Does salt have a function in making yeast bread, other than contributing to flavor?
Yes. Salt has an effect on both carbohydrate- and protein-splitting, and thereby wields significant influence on the texture of the finished loaf. In order to grow and produce carbon dioxide, yeasts need a steady supply of fuel. Initially, that comes from the small amount of sucrose used in making bread, which yeasts are able to break down to glucose and fructose. Once that is used up, they must depend on the flour for their food.
Enzymes in the flour are able to split the starch into the disaccharide, maltose, which the yeast can then break down further. A little salt in yeast dough promotes the actions of the starch-splitting enzymes in the flour, and thereby helps maintain a steady supply of maltose to the yeast. Salt also inhibits the action of protein-splitting enzymes in flour that would otherwise weaken the protein (gluten) and adversely effect the texture.
Several times recently I have seen references to 1990 Health Objectives for the Nation. Can you explain what there are?
In 1979, the Surgeon General's report, "Healthy People," identified five broad goals for improving the health of Americans in the 1980s. In 1980, more than 500 health experts from both government and the private sector met to develop objectives for each of the areas designated in that report. Fifteen topics formed a framework for no less than 227 objectives to give direction to the nation's first program for health promotion and disease prevention.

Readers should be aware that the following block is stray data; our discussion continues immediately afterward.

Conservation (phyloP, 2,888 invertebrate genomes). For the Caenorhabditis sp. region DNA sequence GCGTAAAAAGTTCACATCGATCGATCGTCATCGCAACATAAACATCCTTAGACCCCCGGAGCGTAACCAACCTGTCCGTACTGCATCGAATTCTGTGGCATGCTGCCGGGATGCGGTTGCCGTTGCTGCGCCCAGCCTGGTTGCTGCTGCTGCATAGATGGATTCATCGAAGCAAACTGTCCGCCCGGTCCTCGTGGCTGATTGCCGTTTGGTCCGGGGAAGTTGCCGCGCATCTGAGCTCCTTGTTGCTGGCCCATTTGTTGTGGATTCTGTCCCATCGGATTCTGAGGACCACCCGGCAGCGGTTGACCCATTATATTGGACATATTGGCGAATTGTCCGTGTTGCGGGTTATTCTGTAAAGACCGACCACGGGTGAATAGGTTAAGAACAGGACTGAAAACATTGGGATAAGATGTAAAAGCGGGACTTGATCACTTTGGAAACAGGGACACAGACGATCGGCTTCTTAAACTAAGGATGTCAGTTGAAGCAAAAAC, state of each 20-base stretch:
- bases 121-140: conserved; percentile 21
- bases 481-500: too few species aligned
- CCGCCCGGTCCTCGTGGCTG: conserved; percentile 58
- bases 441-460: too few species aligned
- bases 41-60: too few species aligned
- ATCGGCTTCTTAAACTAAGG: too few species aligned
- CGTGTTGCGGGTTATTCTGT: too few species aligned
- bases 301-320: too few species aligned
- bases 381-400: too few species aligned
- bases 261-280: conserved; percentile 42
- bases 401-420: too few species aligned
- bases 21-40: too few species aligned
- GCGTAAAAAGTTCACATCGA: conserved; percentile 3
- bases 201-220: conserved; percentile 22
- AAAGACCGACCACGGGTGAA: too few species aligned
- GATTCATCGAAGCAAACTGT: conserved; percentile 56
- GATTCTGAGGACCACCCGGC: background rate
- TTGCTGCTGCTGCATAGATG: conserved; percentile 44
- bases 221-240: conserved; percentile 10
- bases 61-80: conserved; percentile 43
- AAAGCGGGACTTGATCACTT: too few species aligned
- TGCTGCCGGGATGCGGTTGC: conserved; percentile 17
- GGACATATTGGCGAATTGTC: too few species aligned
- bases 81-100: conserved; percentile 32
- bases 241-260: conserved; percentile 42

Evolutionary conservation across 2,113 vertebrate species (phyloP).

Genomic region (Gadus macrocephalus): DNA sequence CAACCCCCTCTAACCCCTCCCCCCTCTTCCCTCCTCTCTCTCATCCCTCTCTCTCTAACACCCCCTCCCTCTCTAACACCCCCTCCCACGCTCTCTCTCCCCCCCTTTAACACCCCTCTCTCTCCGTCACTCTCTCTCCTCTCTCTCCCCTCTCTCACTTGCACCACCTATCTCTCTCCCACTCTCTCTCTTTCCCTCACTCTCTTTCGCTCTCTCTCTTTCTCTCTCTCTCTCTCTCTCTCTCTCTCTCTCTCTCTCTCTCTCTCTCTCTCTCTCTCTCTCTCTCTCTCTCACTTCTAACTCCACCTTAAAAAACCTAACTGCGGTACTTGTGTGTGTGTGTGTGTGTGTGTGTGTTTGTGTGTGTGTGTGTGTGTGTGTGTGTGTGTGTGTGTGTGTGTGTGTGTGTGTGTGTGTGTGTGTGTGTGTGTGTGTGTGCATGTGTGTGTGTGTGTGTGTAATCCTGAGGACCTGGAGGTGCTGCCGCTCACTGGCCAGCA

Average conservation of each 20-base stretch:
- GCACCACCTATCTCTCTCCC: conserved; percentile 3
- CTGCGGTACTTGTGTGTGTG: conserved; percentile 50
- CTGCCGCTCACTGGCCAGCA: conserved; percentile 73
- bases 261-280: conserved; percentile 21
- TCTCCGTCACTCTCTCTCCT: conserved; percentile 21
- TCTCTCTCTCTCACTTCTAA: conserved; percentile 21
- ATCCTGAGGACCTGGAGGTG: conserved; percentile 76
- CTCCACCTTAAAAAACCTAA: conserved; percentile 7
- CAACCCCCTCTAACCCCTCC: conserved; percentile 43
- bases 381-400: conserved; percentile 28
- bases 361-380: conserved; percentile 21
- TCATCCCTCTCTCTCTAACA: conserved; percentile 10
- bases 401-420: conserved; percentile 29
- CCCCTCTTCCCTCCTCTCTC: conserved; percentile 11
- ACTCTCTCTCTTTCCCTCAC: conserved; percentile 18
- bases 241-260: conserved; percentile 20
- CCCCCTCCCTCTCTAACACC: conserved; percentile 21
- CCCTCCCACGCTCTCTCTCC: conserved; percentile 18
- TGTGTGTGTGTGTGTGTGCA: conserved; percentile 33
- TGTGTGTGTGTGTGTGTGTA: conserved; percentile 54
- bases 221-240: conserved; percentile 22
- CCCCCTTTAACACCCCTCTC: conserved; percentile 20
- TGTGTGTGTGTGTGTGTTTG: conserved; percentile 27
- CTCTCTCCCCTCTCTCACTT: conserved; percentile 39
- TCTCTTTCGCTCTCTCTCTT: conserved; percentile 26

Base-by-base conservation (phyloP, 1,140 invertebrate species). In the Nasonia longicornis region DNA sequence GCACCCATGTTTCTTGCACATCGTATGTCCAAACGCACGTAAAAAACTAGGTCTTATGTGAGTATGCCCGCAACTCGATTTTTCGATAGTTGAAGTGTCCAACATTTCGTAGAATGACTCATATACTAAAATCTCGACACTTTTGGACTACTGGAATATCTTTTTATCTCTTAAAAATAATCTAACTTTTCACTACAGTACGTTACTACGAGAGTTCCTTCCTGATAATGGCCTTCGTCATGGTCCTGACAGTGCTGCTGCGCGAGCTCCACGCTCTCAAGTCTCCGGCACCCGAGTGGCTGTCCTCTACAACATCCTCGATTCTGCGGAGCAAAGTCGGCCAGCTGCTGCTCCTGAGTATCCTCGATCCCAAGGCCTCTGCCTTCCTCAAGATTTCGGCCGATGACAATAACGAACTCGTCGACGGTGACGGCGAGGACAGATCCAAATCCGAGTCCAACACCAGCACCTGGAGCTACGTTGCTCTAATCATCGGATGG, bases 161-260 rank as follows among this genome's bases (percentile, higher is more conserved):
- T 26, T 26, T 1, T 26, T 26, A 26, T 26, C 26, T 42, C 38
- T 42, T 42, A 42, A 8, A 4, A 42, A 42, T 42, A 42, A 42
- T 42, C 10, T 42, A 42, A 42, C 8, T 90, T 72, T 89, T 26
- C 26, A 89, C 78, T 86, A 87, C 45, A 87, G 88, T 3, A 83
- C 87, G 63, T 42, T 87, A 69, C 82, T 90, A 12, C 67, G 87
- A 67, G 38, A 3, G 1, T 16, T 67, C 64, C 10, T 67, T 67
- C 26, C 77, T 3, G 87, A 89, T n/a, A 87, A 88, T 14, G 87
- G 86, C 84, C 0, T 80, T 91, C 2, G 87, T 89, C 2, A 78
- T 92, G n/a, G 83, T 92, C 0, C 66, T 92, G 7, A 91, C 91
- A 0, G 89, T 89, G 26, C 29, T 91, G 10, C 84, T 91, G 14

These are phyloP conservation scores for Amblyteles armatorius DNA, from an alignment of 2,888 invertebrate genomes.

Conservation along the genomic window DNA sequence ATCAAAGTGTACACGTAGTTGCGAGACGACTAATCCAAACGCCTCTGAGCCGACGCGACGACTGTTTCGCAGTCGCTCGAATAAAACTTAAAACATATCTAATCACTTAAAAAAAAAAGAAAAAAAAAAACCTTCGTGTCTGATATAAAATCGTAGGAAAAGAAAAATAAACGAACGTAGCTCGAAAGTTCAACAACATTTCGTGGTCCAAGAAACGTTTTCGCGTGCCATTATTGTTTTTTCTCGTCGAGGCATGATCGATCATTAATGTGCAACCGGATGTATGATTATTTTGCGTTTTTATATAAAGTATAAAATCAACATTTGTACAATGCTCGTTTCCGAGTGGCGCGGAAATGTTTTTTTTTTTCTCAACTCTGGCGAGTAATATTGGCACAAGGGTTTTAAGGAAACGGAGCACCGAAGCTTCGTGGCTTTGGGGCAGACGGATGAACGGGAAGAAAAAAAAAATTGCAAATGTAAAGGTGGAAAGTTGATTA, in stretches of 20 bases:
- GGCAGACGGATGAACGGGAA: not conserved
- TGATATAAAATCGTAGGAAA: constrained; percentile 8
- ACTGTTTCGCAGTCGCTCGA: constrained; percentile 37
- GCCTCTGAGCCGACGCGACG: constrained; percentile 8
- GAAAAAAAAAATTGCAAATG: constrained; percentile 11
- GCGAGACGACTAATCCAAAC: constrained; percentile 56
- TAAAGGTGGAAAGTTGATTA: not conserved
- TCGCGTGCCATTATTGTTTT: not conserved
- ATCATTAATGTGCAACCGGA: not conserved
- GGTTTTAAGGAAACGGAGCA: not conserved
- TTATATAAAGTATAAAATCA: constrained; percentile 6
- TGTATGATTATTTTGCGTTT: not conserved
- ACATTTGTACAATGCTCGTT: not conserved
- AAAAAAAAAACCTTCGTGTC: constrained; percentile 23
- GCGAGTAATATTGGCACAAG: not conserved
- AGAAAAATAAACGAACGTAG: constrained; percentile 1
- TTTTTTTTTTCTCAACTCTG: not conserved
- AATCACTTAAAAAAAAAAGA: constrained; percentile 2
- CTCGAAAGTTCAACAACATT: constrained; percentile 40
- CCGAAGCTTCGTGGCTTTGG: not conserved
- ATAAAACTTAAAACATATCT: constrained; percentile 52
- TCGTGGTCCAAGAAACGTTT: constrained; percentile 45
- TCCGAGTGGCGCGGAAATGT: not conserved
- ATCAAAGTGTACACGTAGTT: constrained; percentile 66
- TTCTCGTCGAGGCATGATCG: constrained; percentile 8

As outlined in a volume entitled, "Promoting Health/Preventing Disease: Objectives for the Nation," published by the Public Health Service, the 15 topics fell into three general categories: preventive health services, such as high blood-pressure control and immunizations; health protection, including fluoridation and dental health and occupational safety and health; and health promotion. Nutrition came under the latter category, with 15 goals of its own.
A midcourse review of progress, conducted in 1985, revealed that none of the nutrition objectives had yet been met. Several did appear on track for 1990, if present trends continue. These included increased rates of breast-feeding, gains in public knowledge of appropriate weight-loss practices and of dietary factors related to major diseases, reduction in blood cholesterol levels, and the development of a national nutrition-monitoring system.
Some objectives will not be met, among them a downward trend in overweight among adults; eliminating all growth retardation in children; nutrition labeling of all foods; nutrition education in the curriculum in all states in elementary and secondary schools; and nutrition education in all routine health contacts.
1987, Washington Post Writers Grou